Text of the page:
Human Resources

Supervisor Policies and Procedures Manual

II. Hiring a new employee

I. Types of interviews

Structured screening interview

Done properly a structured interview can be a very effective and defensible screening device.  It is an interview that meets the following criteria:

  • all questions are job-related and developed from the tasks detailed on the position description;
  • all questions are prepared in writing, in advance, and read to each applicant;
  • all applicants are asked the same questions;
  • brief notes are kept of the applicant's responses;
  • in some cases, a scoring device is used to rate the applicant's responses.

Structured interviews may be conducted by a single individual or a panel of up to 3-4 people and can be conducted in person or by telephone.  A structured interview provides a more detailed analysis of quality and length of experience, problem-solving abilities, oral communication skills, depth of technical skills and knowledge, and related specific characteristics.  This type of interview usually takes no longer than 30-45 minutes.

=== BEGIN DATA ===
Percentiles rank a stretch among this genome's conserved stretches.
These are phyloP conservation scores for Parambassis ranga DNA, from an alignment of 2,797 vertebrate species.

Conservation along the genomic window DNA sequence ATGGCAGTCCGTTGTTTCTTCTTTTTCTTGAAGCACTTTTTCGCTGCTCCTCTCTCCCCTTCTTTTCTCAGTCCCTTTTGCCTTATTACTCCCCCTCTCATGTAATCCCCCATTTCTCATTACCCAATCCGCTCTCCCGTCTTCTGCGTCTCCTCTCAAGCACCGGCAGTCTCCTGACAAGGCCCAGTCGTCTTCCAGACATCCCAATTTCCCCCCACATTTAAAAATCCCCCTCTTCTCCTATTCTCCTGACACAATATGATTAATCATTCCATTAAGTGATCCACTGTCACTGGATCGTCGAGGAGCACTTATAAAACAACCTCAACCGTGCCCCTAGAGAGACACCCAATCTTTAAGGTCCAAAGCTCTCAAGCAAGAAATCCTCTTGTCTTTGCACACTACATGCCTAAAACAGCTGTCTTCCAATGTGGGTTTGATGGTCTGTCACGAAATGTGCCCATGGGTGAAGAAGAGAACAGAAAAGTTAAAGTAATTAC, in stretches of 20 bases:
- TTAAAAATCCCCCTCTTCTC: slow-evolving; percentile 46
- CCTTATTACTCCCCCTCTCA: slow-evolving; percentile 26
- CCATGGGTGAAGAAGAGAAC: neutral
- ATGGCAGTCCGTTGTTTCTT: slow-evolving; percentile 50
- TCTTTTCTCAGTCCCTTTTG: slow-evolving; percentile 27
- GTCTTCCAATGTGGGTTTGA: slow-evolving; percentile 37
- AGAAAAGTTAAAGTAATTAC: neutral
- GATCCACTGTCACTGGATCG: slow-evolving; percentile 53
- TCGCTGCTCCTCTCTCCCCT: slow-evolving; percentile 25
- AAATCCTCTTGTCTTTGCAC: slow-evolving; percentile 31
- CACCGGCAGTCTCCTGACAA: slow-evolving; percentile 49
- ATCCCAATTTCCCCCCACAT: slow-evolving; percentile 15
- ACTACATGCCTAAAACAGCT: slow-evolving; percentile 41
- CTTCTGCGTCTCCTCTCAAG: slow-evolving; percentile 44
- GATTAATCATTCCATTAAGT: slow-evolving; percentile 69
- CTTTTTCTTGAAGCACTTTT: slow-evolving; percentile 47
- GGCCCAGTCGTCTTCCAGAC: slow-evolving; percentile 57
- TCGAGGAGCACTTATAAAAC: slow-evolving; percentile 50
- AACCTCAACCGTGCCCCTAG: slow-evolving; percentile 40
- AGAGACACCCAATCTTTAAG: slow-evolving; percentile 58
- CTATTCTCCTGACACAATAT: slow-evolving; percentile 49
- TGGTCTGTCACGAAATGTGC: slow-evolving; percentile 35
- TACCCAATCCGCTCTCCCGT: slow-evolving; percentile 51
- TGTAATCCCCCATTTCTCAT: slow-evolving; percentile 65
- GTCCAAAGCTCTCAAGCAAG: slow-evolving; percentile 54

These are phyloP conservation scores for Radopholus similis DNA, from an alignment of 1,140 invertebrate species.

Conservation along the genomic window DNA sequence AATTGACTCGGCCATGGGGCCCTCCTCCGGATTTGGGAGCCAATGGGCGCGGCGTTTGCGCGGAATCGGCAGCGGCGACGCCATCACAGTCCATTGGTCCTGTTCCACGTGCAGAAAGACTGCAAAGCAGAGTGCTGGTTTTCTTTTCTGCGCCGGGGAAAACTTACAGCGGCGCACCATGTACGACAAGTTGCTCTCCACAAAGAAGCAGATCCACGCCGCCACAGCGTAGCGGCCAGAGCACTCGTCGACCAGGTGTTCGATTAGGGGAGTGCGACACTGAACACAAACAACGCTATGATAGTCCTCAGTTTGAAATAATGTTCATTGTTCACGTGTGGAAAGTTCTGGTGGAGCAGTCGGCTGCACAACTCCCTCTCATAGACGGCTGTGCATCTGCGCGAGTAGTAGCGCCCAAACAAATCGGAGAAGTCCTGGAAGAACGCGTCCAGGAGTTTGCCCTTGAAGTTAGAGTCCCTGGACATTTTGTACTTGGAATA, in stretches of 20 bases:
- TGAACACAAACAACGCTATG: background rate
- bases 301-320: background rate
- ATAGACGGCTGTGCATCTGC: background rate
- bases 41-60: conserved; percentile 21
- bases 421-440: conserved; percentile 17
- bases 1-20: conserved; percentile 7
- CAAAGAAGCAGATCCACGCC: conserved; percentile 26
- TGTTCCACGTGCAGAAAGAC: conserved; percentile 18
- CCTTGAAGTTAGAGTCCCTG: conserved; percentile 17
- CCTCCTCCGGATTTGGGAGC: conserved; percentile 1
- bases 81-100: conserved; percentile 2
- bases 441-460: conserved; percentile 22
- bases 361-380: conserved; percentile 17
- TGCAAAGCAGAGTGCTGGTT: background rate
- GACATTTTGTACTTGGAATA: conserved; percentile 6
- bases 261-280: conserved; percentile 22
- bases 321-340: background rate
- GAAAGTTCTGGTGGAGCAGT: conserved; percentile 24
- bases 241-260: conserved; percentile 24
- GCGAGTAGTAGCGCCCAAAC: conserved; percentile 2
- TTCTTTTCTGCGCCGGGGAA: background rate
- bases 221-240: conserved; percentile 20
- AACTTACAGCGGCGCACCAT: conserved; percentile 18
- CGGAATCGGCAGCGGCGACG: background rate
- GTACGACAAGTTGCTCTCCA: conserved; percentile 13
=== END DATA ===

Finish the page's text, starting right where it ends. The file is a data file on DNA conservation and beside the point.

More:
The goal of a structured interview is to screen the applicants, using objective criteria, to a pool of one to three candidates who can then be referred to the hiring supervisor. 

Interview with hiring supervisor

Candidates referred to the hiring supervisor should be properly screened so that each of the candidates interviewed at this stage has demonstrated that he/she has the skills and knowledge to do the job. 

This interview should focus on whether the employee will want to do the job; the individual's motivations and interests; and whether the individual's goals and aspirations fit well with the overall mission, values, and plans of the college.  This type of interview is more like a discussion than the structured interview.

This is also the time to give specific information to the candidate about the position so that there is a clear understanding of the tasks and expectations.  Be careful not to elaborate on the tasks in a way that will make the job appear more glamorous, interesting, or challenging than it might be in actuality.  Do not make or hint at promises that you may not be able to keep.

The hours of work, starting and ending times, salary, location, support staff (if any), benefits package (contact Human Resources for a benefits brochure), organizational structure of the college, and other related information should be explained to a candidate who is a serious possibility for a job offer.  

last revised: 2/17/2012

last reviewed: 2/17/2012

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